Active, working parents have a lot on their plate. While holding down a full-time job, they are still feeding, educating and entertaining children in a constantly changing world. And along comes a day that recognizes those efforts, celebrating working parents.
Whether it falls on a weekday or over the weekend, National Working Parents Day is on September 16th. And parents, grandparents, and guardians can all get on board! This is a great time to escape the rat race—it can be for a few hours or the day—and appreciate those busy adults nurturing the young people of tomorrow.
What to Do For a Working Parent
It is easier said than done. The working parent of today has to be present for their child, helping them with school projects and picking them up from afterschool activities, only two examples of the many small responsibilities that come with parenting. This is in addition to keeping a social life, staying healthy, and enjoying quality time with a partner. It is all too easy for one of the balls to drop. This is reality after all, and sacrifices are going to be made. Consistent self-care, a good night’s sleep, or simply some uninterrupted quiet time, can seem like a long-ago dream. What can we do for the working parents in our lives?
- Let them know you care. You can call, email or text. This is the day to let a friend, family member or coworker know you think they are doing a wonderful job. A nice hand-written card can become a thoughtful memento that they can reread when feeling alone or overwhelmed. The work involved in being a working parent often goes unseen and now is the perfect time to point out how well they are doing.
- Give them a break. Whether you can offer some free babysitting for a few hours, or take the child(ren) for the day, a frazzled parent can enjoy the free time to just do them. The parent with a now quiet home can actually meet up with an old friend, have an adult conversation over the phone, or simply laugh at memes while taking a much-deserved bubble bath. Most parents would love a few extra hours to themselves. And if you are a supervisor, allowing a working parent the ability to either come in later or leave an hour or two earlier on that day, can let them know they are appreciated. Now there is no rush and they can linger over that coffee once they get the kids off to school, or enjoy a late afternoon walk listening to their favorite podcast.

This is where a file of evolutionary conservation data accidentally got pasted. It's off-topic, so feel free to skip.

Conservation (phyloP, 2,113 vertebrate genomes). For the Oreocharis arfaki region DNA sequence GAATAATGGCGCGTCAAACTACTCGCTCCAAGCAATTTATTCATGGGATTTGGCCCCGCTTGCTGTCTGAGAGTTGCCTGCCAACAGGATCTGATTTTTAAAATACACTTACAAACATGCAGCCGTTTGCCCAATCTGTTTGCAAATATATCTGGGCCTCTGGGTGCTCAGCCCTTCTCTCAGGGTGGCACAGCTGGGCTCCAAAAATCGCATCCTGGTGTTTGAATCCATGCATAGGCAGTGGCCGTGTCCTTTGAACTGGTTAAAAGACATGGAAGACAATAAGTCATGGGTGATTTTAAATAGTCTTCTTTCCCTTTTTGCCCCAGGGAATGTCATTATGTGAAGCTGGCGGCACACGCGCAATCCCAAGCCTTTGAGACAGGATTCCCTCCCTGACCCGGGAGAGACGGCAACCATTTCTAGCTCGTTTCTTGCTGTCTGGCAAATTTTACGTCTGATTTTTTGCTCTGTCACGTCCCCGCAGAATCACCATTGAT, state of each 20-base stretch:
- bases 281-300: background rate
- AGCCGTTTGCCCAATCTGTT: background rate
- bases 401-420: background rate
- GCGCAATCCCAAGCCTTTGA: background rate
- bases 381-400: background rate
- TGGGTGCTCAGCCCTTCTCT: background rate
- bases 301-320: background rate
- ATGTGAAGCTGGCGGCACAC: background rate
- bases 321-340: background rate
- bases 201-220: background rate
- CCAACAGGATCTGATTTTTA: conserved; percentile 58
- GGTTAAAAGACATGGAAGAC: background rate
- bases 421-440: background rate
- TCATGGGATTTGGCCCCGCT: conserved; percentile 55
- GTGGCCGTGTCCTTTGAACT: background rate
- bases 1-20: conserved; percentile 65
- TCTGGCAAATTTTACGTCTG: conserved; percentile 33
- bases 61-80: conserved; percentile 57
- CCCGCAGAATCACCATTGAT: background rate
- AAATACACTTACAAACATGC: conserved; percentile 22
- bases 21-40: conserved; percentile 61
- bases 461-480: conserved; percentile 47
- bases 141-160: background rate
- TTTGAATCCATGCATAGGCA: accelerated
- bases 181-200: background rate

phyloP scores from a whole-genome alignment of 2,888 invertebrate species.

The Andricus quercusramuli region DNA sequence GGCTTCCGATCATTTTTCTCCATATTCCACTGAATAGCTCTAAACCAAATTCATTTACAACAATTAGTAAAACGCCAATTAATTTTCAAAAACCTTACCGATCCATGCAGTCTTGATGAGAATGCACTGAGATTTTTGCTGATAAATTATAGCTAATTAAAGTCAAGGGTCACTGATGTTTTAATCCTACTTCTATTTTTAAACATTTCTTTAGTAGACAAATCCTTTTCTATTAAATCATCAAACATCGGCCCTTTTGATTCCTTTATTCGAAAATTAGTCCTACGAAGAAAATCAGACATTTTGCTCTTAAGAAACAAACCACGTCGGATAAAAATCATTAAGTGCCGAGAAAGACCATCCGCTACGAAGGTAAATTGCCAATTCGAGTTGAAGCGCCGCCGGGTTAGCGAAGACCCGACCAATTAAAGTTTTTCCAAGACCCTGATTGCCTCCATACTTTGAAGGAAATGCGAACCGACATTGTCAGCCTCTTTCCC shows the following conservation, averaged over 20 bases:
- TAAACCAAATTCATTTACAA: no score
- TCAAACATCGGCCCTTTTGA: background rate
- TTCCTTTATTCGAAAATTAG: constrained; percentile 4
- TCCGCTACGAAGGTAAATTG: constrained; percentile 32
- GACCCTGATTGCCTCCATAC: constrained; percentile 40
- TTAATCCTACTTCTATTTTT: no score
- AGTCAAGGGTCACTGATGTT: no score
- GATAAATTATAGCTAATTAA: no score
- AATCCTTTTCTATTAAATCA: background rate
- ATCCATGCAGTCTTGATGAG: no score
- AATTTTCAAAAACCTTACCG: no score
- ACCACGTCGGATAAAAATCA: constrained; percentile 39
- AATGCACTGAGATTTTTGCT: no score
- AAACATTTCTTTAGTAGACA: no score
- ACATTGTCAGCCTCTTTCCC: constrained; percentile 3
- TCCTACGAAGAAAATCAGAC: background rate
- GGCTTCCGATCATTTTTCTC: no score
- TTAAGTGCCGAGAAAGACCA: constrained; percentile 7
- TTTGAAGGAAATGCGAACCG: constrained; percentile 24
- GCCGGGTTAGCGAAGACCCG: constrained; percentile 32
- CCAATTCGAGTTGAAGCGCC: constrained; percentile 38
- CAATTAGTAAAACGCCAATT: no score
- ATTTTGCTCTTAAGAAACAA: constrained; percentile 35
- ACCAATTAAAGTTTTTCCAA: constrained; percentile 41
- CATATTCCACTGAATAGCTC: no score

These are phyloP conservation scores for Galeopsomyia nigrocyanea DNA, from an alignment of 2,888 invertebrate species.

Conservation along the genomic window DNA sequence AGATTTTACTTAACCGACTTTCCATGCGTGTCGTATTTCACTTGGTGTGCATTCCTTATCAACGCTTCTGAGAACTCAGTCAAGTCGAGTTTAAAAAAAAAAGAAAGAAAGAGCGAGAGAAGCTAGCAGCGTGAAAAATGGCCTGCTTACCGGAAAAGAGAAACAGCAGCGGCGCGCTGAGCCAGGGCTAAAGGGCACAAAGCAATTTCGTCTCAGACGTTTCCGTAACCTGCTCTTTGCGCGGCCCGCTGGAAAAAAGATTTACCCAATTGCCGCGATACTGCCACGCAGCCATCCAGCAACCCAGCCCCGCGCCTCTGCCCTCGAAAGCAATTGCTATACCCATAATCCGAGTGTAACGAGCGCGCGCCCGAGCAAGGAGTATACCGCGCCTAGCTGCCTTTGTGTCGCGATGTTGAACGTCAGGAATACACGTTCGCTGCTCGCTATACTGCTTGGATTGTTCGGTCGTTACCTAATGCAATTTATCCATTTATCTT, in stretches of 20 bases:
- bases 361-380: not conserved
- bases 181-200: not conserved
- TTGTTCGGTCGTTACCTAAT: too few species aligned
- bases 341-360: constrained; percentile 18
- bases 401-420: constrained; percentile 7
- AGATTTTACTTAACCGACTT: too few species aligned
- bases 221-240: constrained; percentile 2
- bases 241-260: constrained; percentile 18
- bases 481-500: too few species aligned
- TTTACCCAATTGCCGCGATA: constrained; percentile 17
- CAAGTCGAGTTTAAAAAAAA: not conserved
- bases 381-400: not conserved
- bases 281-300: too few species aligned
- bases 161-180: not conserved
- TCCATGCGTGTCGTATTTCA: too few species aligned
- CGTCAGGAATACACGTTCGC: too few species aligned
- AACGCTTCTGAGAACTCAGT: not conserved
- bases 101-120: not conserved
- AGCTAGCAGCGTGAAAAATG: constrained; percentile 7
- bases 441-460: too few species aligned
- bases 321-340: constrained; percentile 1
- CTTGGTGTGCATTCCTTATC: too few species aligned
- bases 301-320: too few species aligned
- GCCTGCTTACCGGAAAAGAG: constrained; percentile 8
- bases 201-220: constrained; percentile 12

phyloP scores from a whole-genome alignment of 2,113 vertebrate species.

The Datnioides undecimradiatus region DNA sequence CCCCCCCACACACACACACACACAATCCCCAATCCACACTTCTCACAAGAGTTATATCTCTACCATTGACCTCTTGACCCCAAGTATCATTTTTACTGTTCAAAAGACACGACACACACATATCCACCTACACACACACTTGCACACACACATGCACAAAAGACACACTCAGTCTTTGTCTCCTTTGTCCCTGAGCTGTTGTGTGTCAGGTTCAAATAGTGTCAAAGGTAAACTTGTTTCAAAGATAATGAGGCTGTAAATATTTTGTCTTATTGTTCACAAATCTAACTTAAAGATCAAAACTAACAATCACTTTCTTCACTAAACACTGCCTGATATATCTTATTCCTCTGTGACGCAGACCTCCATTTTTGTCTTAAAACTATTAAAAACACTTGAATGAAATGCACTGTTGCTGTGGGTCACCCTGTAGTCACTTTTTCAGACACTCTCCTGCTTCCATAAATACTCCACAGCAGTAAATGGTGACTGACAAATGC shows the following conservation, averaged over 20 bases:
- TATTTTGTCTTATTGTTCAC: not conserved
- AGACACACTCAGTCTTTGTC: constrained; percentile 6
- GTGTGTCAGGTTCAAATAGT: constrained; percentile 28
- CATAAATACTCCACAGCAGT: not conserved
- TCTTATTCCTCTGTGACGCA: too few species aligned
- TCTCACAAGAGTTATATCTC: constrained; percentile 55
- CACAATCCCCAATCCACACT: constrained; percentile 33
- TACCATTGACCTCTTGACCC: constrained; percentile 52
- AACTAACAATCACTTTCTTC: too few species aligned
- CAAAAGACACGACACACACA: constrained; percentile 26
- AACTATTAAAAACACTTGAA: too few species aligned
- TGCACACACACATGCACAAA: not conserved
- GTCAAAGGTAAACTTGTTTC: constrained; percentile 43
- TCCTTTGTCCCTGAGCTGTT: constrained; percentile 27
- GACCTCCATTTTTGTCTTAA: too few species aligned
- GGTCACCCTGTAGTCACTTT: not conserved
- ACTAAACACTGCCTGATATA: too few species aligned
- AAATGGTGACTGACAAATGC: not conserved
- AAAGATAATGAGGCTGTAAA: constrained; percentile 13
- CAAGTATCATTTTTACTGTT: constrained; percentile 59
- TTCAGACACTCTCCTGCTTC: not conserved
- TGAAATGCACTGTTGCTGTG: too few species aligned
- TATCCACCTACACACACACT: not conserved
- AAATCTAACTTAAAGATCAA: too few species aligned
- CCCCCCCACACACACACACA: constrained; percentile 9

- Feed your parent. Of course, good food is always a win. Human Resources can plan a small luncheon where working parents can feel free to talk about parenting, and how it is to manage work with child-rearing. This may be the perfect time for an organization to arrange an ongoing group so that parents can continue to get emotional support and forge connections with colleagues. Friends and family can feel free to treat a working parent to lunch or dinner. If it’s not possible to meet up, a gift card to a favorite restaurant or to Uber Eats is always welcome.
Giving Back to Overworked Parents
It can be at home or at work. There is no better time to tell or show a working parent how important they are to your life or to your organization. Feel free to collaborate with others to come up with other activities they may like based on their interests and needs.